Every US National Park is ideal for family vacations all year-round. But some are even better in winter, with fewer crowds, quieter trails and amazing snow-covered views. Most parks are open and also following COVID-19 US government guidelines, so don’t forget to check for latest updates before planning any travel. That said, here are the best National Parks to visit in February 2021.
1/7 Yosemite National Park, California
Yosemite National Park is home to giant sequoias, breathtaking rock formations, sheer cliffs and El Capitan—the immense wall of silver-gray granite looming like a skyscraper into the dazzling-blue sky, said to be the largest single block of exposed granite in the world. It’s an unforgettable sight glistening in the winter sun surrounded by snow-capped peaks and dusted trees. Winter is also the best time to visit Yosemite and beat the crowds. The number of visitors drops dramatically and the average daytime temperatures are in the low 50s with sunny skies that are perfect for hiking and other winter activities. As one of America’s favorite ski areas with stunning viewpoints across 747,956 acres of natural beauty, there is cross-country skiing and snowshoeing to Glacier Point, plus ice skating at Curry Village and snow tubing and skiing at Badger Pass Ski Area—the oldest ski area in California.
Where to stay: The Ahwahnee
Find out more about Yosemite National Park in California
2/7 Olympic National Park & Forest, Washington
For one of the most peaceful and tranquil winter retreats, the Olympic Peninsula, the most Northwestern Point in the contiguous US, offers a quiet getaway nestled among 500-year old fir and hemlock trees and quietly beautiful scenery. Diversity is the name of the game here, even in the winter. The park features several distinct ecosystems ranging from glaciers and mountains to forests. Hurricane Ridge is a must-visit for snow lovers. Not only is the average snowfall more than 400 inches here, but you can also find winter activities like cross-country and downhill skiing and tubing. Park rangers even lead families on guided snowshoe walks.
Where to stay: Lake Quinault Lodge
Find out more about Olympic National Park in Washington
3/7 Grand Teton National Park, Wyoming
Located just outside of Jackson Hole, Grand Teton National Park is one of the best National Parks to visit in the winter. The cars and the tourists empty out and a blissful solemnity takes over. Head out on a sunrise nature safari with a guide, who will help you spot moose and bald eagles, elk and bison. Or learn about winter ecology on a snowshoeing expedition led by a park ranger; two-hour tours are offered on Tuesdays, Thursdays and Saturdays from late December through mid-March. After you’ve had your fill of nature, you can head to nearby Jackson Hole for some of the finest downhill skiing in the nation.
Where to stay: Four Seasons Jackson Hole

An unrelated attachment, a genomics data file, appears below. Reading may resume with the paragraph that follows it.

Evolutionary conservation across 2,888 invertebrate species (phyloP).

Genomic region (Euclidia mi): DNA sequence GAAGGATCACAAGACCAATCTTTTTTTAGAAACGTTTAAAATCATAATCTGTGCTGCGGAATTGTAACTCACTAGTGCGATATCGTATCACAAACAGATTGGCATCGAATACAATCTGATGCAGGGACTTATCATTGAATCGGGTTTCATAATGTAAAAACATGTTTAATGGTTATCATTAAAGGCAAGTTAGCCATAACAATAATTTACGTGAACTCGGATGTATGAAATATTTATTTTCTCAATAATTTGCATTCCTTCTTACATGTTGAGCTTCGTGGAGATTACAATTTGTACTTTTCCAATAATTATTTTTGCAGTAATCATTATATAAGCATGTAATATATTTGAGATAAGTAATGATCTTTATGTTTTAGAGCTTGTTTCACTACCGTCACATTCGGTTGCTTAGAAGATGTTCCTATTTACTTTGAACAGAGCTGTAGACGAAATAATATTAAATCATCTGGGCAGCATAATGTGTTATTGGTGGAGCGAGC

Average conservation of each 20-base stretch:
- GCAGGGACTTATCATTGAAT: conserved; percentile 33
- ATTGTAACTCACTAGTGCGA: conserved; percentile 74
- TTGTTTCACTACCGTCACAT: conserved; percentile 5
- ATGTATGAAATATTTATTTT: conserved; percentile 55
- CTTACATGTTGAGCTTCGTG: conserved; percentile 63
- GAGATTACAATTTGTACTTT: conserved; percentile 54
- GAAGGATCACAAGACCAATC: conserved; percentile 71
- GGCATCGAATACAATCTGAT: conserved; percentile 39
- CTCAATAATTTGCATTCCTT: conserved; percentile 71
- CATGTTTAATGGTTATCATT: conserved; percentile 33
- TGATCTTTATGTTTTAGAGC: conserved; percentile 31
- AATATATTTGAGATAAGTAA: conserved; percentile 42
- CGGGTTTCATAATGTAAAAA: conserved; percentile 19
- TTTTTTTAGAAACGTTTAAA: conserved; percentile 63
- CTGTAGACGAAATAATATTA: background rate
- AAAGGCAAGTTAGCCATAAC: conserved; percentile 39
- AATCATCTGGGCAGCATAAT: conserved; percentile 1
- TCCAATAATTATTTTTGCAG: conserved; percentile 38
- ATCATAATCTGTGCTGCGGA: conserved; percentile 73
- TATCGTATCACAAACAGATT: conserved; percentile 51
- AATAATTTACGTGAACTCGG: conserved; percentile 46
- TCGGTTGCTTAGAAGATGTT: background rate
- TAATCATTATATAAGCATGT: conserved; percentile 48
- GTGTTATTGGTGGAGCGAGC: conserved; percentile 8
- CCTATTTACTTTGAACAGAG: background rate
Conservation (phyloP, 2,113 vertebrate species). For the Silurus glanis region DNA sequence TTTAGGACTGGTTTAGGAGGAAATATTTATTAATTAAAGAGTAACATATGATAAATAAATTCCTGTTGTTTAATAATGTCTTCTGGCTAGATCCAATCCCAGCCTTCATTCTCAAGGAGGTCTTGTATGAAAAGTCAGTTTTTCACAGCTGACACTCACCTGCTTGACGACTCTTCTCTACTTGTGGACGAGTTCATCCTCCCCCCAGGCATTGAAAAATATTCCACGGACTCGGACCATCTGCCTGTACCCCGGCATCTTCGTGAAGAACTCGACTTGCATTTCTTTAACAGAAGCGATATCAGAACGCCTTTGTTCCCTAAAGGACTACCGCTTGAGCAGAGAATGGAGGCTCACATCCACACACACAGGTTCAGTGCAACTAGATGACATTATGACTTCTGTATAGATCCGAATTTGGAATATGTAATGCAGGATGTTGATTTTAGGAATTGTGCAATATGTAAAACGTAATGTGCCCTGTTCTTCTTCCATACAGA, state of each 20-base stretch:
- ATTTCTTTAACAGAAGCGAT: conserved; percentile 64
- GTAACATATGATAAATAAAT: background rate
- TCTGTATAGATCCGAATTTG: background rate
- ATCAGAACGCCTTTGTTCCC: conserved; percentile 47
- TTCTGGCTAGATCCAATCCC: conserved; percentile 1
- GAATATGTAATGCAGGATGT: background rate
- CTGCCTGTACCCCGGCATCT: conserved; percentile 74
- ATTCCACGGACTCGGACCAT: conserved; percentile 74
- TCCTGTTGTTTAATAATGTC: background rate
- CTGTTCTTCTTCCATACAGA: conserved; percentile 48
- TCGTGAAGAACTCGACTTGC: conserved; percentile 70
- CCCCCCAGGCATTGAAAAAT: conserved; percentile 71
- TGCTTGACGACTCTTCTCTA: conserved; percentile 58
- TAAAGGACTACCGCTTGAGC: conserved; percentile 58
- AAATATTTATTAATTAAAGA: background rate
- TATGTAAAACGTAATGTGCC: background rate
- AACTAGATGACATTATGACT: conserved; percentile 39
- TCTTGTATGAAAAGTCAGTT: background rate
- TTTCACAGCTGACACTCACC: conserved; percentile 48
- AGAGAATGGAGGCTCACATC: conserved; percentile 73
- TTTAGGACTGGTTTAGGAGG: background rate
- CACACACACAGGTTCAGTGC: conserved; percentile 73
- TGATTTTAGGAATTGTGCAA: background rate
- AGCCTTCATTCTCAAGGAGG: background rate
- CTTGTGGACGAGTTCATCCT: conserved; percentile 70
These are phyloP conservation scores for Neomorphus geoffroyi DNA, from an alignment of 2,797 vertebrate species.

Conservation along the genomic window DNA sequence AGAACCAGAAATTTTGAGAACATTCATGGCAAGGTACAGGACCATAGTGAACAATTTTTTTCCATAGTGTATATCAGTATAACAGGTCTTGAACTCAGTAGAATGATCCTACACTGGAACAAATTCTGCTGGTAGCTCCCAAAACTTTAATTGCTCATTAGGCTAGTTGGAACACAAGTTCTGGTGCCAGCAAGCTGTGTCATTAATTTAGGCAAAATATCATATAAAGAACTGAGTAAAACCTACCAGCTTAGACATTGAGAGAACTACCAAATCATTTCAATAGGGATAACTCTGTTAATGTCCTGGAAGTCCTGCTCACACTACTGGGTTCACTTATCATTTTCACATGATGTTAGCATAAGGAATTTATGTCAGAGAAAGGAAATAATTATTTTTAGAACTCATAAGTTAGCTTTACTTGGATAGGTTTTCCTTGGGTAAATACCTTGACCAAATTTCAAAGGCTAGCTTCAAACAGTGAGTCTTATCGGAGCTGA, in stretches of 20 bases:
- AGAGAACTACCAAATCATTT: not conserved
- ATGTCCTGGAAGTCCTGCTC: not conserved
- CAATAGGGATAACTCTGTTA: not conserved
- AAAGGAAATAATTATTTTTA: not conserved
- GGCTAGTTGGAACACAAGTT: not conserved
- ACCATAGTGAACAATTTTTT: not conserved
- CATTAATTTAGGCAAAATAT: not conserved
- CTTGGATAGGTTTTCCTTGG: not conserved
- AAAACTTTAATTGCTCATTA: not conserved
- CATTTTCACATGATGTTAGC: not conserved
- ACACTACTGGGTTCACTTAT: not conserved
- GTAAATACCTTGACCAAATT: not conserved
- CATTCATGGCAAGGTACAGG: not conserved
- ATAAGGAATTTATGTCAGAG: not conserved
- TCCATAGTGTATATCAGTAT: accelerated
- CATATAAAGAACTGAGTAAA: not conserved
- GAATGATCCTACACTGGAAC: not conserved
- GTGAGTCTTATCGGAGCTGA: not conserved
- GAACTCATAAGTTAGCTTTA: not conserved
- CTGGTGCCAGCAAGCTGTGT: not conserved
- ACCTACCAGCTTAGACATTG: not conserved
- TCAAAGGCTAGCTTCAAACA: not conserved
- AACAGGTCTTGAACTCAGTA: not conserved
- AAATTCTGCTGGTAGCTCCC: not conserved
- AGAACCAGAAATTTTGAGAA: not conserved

Find out more about Grand Teton National Park in Wyoming
4/7 Lake Tahoe National Forest, Nevada
You’ve probably seen picturesque photos of visitors paddle boarding over the blue waters of Lake Tahoe that are so clear it practically looks like they’re floating. But this destination is just as idyllic in the winter too. Not only is some of the best skiing in the country right nearby, but adventurous activities from ice skating to snowmobiling and UTV tours abound.
Where to stay: Zephyr Cove Resort & Marina
Find out more about Lake Tahoe National Forest in Nevada
5/7 Arches National Park, Utah
The iconic red rock arch formations look even more dramatic in the winter when the mesas are blanketed in snow. Most of the hiking trails, which range from easy strolls to harder treks, remain open all year and are much less crowded in the winter, though precautions like trekking poles are recommended after snowfalls in case of slippery conditions.
Where to stay: Sorrel River Ranch
Find out more about Arches National Park in Utah
6/7 Yellowstone National Park, Wyoming
Everyone thinks about Yellowstone as a summer vacation spot. But here’s the thing: Winter is the best-kept secret in Yellowstone. First of all, you practically have the place to yourself. You can go skiing and snowshoeing through geyser basins and mountain meadows. Adventurers will also love exploring by snowcoach on groomed snowbound roads. There’s spectacular wildlife watching, and wolves are easier to spot in the winter. Plus, you’ll see elk, bison, deer, eagles, coyotes, and more. From the wildlife to the scenery, this is heaven for photographers. The play of fire and ice — with geysers and hot springs, set against a snowy backdrop — makes the geyser basins magical.
Where to stay: Old Faithful Snow Lodge
Find out more about Yellowstone National Park in Wyoming
7/7 Badlands National Park, South Dakota
Here’s another secret, but equally amazing spot: Badlands National Park in South Dakota. In summer, tourists flock to the Badlands, but when the crowds leave it becomes a winter adventure wonderland. For one thing, it’s more affordable than high-profile winter destinations like Aspen. It’s easy to rent equipment from local outfitters, including snowmobiles for riding across 350 miles of marked trails, snowshoes and fat bikes, which are a great way to explore trails. Also check out the nearby Mount Rushmore (dramatic when it’s covered in snow) and Custer State Park, where you can take free guided snowshoeing tours with a ranger.
Where to stay: Hotel Alex Johnson
Find out more about Badlands National Park in South Dakota
Prefer a winter sun vacation with kids right now? Take a look at Florida National Parks open for family fun in February. And don’t forget to follow Family Traveller on Instagram and Facebook and share your travel plans – or just say ‘hi’.